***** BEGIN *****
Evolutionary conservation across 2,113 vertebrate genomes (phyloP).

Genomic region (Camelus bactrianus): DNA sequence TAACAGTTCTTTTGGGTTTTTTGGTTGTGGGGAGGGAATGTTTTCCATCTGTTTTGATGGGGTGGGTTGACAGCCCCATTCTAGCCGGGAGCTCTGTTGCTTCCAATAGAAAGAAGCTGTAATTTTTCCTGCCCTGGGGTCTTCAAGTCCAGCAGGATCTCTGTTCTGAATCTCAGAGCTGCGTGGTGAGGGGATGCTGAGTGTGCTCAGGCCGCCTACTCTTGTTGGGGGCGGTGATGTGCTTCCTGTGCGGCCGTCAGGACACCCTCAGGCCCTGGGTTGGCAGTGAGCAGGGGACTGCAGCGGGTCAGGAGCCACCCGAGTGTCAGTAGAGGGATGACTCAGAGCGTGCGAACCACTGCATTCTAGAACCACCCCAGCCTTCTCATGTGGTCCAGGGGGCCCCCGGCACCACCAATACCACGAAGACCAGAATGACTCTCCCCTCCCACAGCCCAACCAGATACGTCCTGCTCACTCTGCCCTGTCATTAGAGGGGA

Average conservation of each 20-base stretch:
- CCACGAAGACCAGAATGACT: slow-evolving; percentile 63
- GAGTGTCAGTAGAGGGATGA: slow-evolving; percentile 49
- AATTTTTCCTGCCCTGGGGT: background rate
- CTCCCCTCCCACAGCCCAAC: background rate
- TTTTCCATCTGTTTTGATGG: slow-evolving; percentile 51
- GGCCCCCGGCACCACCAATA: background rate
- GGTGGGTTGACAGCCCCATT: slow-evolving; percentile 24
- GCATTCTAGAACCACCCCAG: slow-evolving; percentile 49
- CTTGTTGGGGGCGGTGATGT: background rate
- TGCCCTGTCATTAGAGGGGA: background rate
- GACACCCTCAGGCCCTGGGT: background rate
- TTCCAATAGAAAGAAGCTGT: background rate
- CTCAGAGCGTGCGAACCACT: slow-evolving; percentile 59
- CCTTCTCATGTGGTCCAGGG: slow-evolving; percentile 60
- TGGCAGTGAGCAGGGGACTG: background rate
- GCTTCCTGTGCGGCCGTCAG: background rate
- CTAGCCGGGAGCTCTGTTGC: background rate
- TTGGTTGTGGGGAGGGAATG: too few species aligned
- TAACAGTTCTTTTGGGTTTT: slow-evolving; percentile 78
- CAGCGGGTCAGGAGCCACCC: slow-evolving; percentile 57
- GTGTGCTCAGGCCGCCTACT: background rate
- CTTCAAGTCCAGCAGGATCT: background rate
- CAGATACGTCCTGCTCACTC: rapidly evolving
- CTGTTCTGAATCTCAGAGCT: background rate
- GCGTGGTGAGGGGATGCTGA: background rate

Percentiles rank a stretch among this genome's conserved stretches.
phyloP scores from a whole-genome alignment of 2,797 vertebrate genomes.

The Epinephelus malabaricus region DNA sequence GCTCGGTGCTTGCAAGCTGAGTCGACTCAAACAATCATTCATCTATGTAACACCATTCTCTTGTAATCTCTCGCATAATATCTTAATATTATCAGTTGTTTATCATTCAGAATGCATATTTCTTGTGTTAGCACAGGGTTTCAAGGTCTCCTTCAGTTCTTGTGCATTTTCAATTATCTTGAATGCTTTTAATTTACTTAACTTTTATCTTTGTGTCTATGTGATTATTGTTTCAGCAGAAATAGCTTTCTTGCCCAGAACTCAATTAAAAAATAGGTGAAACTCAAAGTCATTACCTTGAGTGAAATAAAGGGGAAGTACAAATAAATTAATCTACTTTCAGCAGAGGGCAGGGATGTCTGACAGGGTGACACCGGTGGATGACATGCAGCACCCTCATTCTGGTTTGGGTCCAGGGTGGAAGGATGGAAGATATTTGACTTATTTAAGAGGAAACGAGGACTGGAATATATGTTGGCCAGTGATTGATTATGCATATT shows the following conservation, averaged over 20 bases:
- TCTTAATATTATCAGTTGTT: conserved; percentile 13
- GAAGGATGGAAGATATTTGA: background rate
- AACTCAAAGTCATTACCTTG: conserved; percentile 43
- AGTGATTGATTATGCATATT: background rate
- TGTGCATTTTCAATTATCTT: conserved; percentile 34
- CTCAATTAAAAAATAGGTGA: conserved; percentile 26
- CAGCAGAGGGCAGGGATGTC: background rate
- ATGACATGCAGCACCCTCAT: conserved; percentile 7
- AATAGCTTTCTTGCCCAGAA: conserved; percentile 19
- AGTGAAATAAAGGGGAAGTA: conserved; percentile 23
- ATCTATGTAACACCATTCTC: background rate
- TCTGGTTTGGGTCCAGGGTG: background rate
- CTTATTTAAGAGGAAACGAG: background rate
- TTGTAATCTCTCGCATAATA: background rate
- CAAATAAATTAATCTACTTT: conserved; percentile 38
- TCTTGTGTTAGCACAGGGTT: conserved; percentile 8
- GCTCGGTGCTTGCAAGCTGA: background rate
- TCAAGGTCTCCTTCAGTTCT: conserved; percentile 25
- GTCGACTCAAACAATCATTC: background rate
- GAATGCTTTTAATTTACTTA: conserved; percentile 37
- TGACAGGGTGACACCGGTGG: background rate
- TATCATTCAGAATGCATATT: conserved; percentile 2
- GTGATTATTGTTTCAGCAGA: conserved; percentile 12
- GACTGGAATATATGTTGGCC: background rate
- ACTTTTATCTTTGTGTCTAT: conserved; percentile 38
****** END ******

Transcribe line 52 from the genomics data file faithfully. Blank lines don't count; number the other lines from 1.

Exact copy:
- TGACAGGGTGACACCGGTGG: background rate